"The Art of Being a Scientist provides a [...] modern treatment of soft skills and an updated discussion of the differences between industrial and academic workplaces. [...] a welcome map for the voyage that is scientific graduate education. Graduate students will find it particularly useful and will likely consult it often throughout their academic experience and beyond; it will be valuable, as well, to undergraduate students as they consider graduate school. [...] an excellent resource for graduate-school mentors."
- Renee D. Diehl, Physics Today

"I strongly recommend this book. I believe that every potential graduate student or mentor should read it."
- International Statistical Review

"[...] valuable to students and their mentors in all sciences, hard or soft, and engineering."
- Choice

"[...] is this book practically useful? The answer is 'yes, yes, and yes!' [...] This is a true success! [...] a very good reading for students who plan to make a career in geosciences, educators who wish to supervise their students efficiently [...] and university managers who are responsible for an academic curriculum. The reviewer will recommend this book strongly to his students [...]"
- Zentralblatt für Geologie und Paläontologie


1. Introduction
2. What is science?
3. Choices, choices, choices
4. The adviser and thesis committee
5. Questions drive research
6. Giving direction to your work
7. Turning challenges into opportunities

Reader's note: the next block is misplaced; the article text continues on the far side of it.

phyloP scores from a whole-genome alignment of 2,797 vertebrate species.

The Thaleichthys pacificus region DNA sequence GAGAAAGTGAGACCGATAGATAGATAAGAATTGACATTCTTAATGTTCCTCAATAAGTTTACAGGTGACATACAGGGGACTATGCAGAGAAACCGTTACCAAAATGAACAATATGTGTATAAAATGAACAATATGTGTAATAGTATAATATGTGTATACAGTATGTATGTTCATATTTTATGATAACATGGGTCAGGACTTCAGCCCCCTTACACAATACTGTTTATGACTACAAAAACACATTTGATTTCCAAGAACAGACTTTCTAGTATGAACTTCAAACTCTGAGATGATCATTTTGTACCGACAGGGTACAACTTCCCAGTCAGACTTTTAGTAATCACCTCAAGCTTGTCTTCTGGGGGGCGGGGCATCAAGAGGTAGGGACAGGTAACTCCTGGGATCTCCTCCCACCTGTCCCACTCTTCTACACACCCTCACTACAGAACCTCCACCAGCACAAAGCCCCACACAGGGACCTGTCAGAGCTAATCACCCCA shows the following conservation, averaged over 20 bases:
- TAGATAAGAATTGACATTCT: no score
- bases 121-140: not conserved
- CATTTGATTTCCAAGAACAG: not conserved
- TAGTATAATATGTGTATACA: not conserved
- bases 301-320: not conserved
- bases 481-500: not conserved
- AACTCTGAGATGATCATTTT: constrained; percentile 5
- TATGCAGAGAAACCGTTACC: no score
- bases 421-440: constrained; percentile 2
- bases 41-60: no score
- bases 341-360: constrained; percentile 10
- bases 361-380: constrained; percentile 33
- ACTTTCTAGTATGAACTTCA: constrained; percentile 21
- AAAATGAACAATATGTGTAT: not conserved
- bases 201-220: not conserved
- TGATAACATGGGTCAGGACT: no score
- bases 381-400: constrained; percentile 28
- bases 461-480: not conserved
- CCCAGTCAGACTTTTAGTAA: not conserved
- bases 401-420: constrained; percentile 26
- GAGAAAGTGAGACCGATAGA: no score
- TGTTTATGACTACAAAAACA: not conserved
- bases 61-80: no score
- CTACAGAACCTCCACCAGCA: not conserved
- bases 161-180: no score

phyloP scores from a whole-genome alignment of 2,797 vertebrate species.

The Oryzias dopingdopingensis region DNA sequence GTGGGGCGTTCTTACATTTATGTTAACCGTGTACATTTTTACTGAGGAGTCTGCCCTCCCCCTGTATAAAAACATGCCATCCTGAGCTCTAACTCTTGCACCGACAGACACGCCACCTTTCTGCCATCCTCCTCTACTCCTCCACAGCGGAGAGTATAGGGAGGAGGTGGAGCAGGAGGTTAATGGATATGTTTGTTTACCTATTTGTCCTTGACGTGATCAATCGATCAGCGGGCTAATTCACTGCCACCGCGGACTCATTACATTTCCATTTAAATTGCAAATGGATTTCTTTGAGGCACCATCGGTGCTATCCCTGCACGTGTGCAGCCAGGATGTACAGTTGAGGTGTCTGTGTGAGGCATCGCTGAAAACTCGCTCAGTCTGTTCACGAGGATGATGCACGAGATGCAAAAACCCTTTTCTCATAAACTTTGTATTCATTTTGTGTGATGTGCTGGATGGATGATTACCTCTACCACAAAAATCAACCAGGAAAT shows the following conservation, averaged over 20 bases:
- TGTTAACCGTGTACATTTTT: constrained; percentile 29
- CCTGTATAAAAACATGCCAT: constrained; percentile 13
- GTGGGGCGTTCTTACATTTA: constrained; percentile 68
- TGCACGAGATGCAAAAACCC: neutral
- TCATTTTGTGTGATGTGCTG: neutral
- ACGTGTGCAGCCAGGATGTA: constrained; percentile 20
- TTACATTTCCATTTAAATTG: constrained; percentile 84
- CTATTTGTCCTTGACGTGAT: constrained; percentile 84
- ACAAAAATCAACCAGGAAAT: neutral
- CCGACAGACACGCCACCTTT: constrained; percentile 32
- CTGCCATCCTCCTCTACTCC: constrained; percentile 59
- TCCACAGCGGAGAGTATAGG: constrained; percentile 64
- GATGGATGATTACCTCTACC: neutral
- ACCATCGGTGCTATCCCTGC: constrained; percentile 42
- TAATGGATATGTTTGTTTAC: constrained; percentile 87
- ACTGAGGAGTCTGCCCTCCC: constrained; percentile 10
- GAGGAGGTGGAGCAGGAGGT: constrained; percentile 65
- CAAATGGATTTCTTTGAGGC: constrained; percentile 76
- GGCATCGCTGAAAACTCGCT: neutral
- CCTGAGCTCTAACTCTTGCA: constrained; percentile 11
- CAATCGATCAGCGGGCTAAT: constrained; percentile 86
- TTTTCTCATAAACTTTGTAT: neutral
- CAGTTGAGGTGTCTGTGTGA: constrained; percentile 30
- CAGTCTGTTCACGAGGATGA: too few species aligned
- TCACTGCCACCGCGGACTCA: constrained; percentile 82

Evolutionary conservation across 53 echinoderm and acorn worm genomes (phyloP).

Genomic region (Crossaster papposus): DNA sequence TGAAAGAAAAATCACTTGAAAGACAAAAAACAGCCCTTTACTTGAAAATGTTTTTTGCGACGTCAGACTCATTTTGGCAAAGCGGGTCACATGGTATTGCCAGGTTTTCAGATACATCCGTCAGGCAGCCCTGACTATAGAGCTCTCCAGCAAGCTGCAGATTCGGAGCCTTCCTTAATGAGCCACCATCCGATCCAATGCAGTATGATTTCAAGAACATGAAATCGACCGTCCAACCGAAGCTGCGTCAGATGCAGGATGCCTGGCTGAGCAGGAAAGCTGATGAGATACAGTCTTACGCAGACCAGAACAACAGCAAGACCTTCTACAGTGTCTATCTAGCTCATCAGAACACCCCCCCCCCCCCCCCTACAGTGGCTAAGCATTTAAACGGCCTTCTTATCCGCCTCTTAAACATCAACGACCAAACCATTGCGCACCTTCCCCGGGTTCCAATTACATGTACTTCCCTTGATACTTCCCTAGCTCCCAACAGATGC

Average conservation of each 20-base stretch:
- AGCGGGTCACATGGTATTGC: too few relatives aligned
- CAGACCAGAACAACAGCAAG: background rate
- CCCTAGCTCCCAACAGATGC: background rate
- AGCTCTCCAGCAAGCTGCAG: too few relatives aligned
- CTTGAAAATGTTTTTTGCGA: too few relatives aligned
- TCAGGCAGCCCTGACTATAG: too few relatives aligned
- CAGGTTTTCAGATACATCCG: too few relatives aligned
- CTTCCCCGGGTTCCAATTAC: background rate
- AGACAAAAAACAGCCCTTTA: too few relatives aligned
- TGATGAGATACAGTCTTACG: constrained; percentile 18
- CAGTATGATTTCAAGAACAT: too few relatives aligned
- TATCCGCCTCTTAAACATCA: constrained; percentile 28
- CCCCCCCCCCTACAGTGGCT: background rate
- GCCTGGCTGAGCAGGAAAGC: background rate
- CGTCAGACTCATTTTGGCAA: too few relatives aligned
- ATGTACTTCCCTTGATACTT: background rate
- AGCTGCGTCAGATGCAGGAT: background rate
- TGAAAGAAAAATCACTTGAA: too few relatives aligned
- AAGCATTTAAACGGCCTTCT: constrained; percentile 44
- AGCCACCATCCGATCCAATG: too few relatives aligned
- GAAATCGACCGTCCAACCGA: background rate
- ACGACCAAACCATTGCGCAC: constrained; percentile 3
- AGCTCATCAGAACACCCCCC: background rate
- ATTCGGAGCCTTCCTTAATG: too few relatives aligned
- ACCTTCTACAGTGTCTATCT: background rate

8. Ethics of research
9. Using the scientific literature
10. Communication
11. Publishing a paper
12. Time management
13. Writing proposals
14. The scientific career
15. Applying for a job
16. Concluding remarks

Appendix A. Further reading
Appendix B. A sample curriculum
Appendix C. The Refer and BibTeX format

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Roel Snieder holds the Keck Foundation Endowed Chair of Basic Exploration Science at the Colorado School of Mines. In 1984 he received a Masters degree in Geophysical Fluid Dynamics from Princeton University, and in 1987 a Ph.D. in seismology from Utrecht University. For this work he received the Vening Meinesz award from the Netherlands Organization for Scientific Research. In 1988 he worked as a postdoctoral fellow at the Universite Paris VI, and was appointed in 1989 as associate professor at Utrecht University. In 1993 he was promoted to full professor of seismology at Utrecht University, where from 1997-2000 he served as Dean of the Faculty of Earth Sciences. In 2000 he was elected as Fellow of the American Geophysical Union. He is also the author of A Guided Tour of Mathematical Methods: For the Physical Sciences (also published by Cambridge University Press). He has served on the editorial boards of Geophysical Journal International, Inverse Problems, and Reviews of Geophysics.

Ken Larner is University Emeritus Professor of Geophysics at the Colorado School of Mines (CSM). He received the degree of geophysical engineer from CSM in 1960 and a Ph.D. in geophysics from the Massachusetts Institute of Technology in 1970. During his final nine years with Western Geophysical Company (1970-1988), he was vice president for geophysical research, leaving to become the Charles Henry Green Professor of Exploration Geophysics at CSM (1988-2004). He served as president of the Society of Exploration Geophysicists (SEG) in 1988-89. In 1996 he received the SEG's highest award, the Maurice Ewing Gold Medal, and in 2003 the Kapitsa Gold Medal of the Russian Academy of Natural Sciences.